Setting and participants: community teams (nursing and allied health professionals) within a UK National Health Service Community Trust. 73 participants were recruited, of which 32 completed both pre and post-implementation surveys.

Main outcome measures: NoMad survey for pre-post intervention measures; telephone interviews exploring participant experiences and wider organisational/contextual processes.

Methods: data prior to implementation of training, baseline (T0 – survey and telephone interview), and 2 months following training (T1 – follow-up survey). Quantitative data described using frequency tables reporting team type, healthcare provider role group, and total study sample; analysis using Wilcoxon rank-sum (sub-group comparison) and Wilcoxon signed-rank (within-group observation point comparison) tests. Qualitative interview data (audio and transcription) analysed through directed content analysis using Normalization Process Theory.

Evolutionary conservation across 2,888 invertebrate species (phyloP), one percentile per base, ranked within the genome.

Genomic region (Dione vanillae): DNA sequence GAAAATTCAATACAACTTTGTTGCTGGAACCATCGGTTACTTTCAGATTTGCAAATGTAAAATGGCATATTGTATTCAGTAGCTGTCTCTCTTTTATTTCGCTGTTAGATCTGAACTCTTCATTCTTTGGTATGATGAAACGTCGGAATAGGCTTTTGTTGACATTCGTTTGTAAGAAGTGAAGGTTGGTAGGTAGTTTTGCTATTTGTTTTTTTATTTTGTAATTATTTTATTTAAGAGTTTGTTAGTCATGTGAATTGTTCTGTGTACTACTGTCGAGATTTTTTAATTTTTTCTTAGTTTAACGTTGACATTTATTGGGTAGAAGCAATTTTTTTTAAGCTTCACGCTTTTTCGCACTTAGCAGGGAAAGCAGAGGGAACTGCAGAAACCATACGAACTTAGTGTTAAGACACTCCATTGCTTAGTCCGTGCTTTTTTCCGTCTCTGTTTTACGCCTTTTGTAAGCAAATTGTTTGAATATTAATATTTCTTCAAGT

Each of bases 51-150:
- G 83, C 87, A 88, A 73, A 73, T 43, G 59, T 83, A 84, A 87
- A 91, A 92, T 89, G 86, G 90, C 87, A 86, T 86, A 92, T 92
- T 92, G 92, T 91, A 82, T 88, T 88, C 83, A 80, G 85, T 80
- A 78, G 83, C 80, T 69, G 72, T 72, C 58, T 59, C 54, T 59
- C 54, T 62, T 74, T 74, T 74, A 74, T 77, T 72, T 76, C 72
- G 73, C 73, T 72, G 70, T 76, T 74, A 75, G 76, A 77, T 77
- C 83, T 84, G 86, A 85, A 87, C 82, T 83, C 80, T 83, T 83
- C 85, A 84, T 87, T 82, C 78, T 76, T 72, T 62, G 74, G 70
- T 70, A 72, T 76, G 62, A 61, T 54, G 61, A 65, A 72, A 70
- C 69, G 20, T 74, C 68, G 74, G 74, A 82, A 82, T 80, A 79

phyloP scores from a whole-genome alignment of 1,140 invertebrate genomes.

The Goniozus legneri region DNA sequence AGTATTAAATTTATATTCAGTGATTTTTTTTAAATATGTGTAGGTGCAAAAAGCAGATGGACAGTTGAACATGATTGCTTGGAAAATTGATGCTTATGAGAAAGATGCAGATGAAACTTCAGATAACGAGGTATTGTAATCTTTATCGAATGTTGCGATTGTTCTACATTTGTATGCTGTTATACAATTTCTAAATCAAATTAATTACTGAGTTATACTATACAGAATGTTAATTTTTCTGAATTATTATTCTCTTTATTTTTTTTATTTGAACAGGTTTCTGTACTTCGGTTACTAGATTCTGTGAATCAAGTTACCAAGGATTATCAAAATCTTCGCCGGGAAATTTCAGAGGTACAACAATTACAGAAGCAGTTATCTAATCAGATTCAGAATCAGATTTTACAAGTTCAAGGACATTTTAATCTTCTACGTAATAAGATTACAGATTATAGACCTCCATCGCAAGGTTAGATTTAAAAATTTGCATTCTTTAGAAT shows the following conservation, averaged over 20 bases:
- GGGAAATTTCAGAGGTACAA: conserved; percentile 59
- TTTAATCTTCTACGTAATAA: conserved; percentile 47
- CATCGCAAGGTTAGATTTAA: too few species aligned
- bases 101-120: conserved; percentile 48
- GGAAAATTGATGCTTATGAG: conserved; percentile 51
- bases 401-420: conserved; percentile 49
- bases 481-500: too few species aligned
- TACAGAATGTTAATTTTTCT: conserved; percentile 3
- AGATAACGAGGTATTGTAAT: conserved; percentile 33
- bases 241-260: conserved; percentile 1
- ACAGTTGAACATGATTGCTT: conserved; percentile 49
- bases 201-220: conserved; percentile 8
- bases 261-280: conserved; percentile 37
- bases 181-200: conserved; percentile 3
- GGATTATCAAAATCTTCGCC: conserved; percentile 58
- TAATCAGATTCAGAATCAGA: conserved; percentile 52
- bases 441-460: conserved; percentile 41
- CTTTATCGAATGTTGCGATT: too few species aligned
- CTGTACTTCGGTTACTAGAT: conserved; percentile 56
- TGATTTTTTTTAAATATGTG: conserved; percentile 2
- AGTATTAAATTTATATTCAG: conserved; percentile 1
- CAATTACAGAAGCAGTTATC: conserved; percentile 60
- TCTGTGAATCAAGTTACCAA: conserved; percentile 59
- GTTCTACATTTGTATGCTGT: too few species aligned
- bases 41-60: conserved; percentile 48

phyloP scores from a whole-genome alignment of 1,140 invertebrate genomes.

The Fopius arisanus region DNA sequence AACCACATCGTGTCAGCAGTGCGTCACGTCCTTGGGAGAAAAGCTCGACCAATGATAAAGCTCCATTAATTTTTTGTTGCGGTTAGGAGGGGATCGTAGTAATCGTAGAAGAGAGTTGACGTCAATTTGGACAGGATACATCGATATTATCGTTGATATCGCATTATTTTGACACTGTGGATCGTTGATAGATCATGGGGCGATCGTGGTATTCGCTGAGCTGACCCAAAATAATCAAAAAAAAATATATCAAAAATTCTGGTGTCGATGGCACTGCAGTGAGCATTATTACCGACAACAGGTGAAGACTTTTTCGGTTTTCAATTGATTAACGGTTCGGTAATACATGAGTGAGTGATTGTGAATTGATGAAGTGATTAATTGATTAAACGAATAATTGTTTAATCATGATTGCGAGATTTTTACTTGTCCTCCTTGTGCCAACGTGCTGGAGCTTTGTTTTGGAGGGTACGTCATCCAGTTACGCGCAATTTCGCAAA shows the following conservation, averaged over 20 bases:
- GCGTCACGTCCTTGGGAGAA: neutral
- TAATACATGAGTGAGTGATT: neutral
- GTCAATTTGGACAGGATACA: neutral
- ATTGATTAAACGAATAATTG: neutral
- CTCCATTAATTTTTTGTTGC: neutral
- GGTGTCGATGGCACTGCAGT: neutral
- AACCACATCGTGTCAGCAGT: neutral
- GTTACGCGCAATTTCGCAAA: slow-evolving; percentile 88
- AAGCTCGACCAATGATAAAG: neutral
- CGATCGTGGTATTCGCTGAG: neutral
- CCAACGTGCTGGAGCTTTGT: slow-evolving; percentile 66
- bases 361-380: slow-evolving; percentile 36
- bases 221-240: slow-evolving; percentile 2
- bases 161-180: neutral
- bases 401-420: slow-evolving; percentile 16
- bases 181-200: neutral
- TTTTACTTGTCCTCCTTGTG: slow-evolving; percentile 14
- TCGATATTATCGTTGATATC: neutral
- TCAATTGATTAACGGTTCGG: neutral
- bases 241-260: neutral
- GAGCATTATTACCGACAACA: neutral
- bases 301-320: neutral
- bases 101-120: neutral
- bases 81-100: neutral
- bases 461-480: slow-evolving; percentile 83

Results: high support for nutrition screening and treatment indicated by participants. Concerns expressed around logistical, organisational, and specialist dietetic support. Pre-post training measures indicated a positive impact of training on knowledge of the new procedure; however, most implementation measures saw no significant changes between time points or between sub-groups (training participants vs. non-participants). Implementation barriers included: high levels of training non-completion; vulnerability to attrition of trained staff; lack of monitoring of post-intervention compliance; lack of access to dietetic support.